Tag Archives: Beer

University of Wisconsin-Madison students translate historical letters from the Pabst family’s German roots in Milwaukee | Instant News


MILWAUKEE, Wis. – It’s a name steeped in Wisconsin beer history, how much do we know about the people behind the name Pabst?

Much of the answers are now inside the Pabst Mansion, the former home of Captain Frederick Pabsts in Milwaukee.

Now, thanks to a local student, the complex roots of the German family are better understood.

Marisa Irwin let her words sink in as she read a letter from Maria Best to her sister-in-law.

Maria is the wife of Captain Frederick Pabst.

Two families deep-rooted in every sip of Wisconsin beer.

Irwin’s German heritage helped him read the letters.

“I grew up in Milwaukee,” he said. “I have spoken German since I was three years old and the Pabst family has been mentioned many times throughout my life.”

The University of Wisconsin-Madison students hold history in their hands. One of more than 300 letters written between Pabst and the Best family from 1841 to 1887

“This handwriting style is called kolinsky and hasn’t been used since 1914 in Germany,” said Irwin. “Most Germans today don’t even know how to read it.”

Pabst Mansion curator Jocelyn Slocum recalls when these letters were discovered 15 years ago, in Oconomowoc at Pabst Farms.

“Fred Pabst Jr. started Pabst Farms at the turn of the 20th century and this was actually found in a cupboard, so it hasn’t been touched for over a century,” says Slocum.

“To get a glimpse into the history of Milwaukee when 75% of the people in the city speak German and many of them only speak German,” said teacher Irwin Viktorija Bilic, who is also a German immigrant.

The three women never thought they would have the chance to get together, helping to translate so much of Wisconsin history for future generations.

Through a partnership between UWM and Pabst Mansion, Irwin and other students have eight weeks to decipher as many letters as possible as part of the Translation and Translation Studies program.

“I have about 25 pages with letters to transcribe, research translations,” said Irwin. “So it literally took me eight whole weeks to do the full project.”

Bilic, who has dedicated most of his life to similar studies, is associate professor for the program.

“Nothing is more authentic than this, reading these letters in German – that’s even the old-fashioned style in German,” he said.

A trip to the past, nearly 200 years ago, when Milwaukee became a resting place for Germans looking for a better life. A city that welcomed the pioneers of beer in Wisconsin Germany.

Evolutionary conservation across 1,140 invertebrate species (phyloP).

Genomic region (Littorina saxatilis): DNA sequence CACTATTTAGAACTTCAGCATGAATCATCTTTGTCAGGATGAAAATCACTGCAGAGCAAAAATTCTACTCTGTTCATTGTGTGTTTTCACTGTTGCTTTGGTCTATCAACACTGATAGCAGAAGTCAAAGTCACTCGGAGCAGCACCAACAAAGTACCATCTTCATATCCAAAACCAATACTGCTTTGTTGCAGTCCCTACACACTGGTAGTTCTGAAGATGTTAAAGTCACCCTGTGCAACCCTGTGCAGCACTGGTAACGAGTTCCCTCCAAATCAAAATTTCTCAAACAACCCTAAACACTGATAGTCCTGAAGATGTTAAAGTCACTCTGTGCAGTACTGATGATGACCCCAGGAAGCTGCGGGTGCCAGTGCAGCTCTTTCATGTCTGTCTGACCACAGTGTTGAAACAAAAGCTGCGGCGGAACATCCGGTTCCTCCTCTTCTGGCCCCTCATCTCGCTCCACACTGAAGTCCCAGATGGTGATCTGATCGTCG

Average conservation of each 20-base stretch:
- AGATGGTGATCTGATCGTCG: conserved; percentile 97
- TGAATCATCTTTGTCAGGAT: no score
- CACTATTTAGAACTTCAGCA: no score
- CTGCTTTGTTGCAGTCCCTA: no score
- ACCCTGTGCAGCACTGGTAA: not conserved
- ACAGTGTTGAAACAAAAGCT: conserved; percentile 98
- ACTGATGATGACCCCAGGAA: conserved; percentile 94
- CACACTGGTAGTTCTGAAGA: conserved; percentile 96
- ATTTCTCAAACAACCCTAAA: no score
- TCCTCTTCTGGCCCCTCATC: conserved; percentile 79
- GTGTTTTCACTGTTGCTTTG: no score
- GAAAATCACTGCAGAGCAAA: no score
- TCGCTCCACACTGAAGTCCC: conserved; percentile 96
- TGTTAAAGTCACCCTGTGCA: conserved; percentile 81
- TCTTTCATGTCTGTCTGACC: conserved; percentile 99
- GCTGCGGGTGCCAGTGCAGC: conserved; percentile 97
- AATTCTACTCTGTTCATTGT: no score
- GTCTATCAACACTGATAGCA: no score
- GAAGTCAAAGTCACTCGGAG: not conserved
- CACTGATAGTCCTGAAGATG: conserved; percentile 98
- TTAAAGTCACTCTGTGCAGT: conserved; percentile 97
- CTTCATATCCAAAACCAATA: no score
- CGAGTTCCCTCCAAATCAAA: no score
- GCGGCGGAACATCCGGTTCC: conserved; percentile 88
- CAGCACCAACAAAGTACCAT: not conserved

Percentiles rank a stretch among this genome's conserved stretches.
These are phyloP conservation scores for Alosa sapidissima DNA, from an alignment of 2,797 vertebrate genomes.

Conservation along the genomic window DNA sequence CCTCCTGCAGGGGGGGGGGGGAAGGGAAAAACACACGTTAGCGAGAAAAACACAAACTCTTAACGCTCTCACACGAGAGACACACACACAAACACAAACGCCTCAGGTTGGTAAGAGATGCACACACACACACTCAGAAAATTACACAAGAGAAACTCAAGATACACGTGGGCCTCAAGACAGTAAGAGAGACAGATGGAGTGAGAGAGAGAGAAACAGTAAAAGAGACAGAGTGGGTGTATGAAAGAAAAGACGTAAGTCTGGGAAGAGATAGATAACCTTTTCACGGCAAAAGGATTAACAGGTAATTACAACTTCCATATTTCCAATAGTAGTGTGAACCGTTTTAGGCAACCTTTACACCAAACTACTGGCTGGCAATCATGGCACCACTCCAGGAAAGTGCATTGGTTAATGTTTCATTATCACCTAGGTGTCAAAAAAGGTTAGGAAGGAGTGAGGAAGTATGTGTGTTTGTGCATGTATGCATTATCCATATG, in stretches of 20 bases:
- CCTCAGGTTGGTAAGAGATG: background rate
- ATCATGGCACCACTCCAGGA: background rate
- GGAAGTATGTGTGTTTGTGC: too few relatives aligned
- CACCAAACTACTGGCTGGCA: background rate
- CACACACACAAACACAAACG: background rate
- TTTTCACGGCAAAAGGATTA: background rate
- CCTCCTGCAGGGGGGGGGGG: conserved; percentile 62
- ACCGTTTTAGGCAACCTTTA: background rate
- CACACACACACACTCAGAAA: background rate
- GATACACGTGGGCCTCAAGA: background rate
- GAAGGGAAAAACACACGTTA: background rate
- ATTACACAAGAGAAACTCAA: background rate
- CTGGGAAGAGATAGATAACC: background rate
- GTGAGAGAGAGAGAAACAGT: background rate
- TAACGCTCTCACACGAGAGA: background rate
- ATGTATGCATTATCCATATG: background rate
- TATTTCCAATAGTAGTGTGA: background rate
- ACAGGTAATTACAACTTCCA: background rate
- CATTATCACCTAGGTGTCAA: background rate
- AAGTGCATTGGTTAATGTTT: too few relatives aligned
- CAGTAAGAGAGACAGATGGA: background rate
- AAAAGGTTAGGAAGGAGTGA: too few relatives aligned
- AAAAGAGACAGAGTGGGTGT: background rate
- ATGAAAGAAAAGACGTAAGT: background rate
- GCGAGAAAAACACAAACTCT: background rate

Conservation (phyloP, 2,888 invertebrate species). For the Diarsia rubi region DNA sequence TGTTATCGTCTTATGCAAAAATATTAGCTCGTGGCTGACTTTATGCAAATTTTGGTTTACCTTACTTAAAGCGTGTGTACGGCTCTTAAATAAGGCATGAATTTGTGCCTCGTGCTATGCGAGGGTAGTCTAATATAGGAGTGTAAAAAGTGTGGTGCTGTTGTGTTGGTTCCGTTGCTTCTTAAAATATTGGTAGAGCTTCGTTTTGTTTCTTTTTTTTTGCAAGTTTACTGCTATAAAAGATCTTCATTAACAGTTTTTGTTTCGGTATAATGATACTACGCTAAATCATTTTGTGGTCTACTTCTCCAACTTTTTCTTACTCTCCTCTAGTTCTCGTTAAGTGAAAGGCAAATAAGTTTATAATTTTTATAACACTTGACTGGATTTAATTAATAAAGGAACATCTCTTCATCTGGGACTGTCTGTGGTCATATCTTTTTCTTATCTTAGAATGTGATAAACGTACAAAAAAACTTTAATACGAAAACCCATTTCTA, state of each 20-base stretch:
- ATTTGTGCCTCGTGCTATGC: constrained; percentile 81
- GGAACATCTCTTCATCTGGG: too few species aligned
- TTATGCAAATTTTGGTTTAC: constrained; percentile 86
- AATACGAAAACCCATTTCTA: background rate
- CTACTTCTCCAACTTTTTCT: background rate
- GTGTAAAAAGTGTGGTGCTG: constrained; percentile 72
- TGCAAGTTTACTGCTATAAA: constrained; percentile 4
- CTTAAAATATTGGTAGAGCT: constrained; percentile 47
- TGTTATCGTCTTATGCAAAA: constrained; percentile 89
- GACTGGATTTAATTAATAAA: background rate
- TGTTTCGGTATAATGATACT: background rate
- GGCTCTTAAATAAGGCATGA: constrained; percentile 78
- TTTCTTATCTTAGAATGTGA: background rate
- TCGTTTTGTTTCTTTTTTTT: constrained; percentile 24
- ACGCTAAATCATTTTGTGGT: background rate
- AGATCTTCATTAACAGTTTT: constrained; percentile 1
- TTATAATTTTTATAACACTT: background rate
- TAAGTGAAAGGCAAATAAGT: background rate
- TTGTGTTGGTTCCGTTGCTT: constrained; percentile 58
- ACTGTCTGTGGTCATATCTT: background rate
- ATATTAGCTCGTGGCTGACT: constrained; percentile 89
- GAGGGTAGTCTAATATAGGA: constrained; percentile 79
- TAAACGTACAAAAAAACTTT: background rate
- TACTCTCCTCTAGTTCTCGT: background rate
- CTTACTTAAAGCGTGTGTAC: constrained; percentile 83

“You can survive just speaking German,” said Irwin.
These letters served as glimpses of their lives, forever stored on a sheet of paper.

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SEKT- German Four-Letter Word for Sparkling Wine | Instant News


Jan 09: As the world sips Prosecco champagne, Cava and bubblies, Germany is the biggest consumer of sparkling wine with more than 400 million bottles flying off their shelves every year, is the fourth largest producer of the ubiquitous bubbly known as Sekt and The prestigious VDP association has recently developed a standard through VDP.SEKT.STATUT which will soon be available on the market for high-quality Sects, writes Subhash Arora who has visited several Sektkellerei and believes they can compete with the best and unique champagne with the Riesling variety.

Germany’s love affair with sparkling wine predates the current trend toward a bubble (read Prosecco). In fact, German producers such as Krug, Bollinger, Mumm are at the forefront of Europe, significantly involved in the development of sparkling wines, including champagne.

Germany is considered a beer-consuming country, but Sekt (pronounced as Zect) is a versatile German sparkling wine to bake on special occasions or just for fun times (think Kingfisher in the 2000s). In 2010 about 440 million bottles of different sparkling wines were sold in Germany, according to Kessler Fine (family owned sect producer), the oldest Sekt producer in Germany since 1826.

To get the right perspective, Champagne sold around 290 million bottles (after reaching a maximum of 330 million bottles) and Prosecco produced around 480 million bottles with an estimated 550 million bottles consumed a few years ago. Cava produced around 245 million bottles in 2018. An estimated 2 billion bottles of sparkling wine are consumed worldwide – and a quarter of that is consumed in Germany.

The history of the Sect begins in 1826. Its founder Georg Christian von Kessler, born in Heilbronn, near Stuttgart in Baden-Württemberg, has immigrated to France, and rose to become a world-renowned partner Veuve Clicquot-Ponsardin Champagne House in Reims. He returned to Germany and founded the first Sparkling wine cellar (sect factory) in 1826, at –Esslingen (suburbs of Stuttgart, where I lived for a year a few months ago but never visited Kessler because I was then editor-teetotaler)

Under the law, only large producers were allowed to produce the sect until 1976 when a formal decree was passed, removing their monopoly and paving the way for cooperatives and individual wine growers to produce and sell their own sparkling wines.

According to German Wine Institute The 18 largest Sect producers are still responsible for 90.6% of Sekt’s production. Probably the largest global producer of Sekt and sparkling wines Henkell Freixenet appeared as Henkell in 1856. One can buy Henkell dry sparkling wine and Freixenet Cava in India, imported by Aspri Spirits and Wine. Only about 3% of the sect’s total production is considered Artisanal. Verband Deutscher Qualitäts-und Prädikatsweingüter (VDP), a prestigious independent growers association, with 196 members took over the Artisanal producers and proposed a regulation that had started operating in late 2020.

Export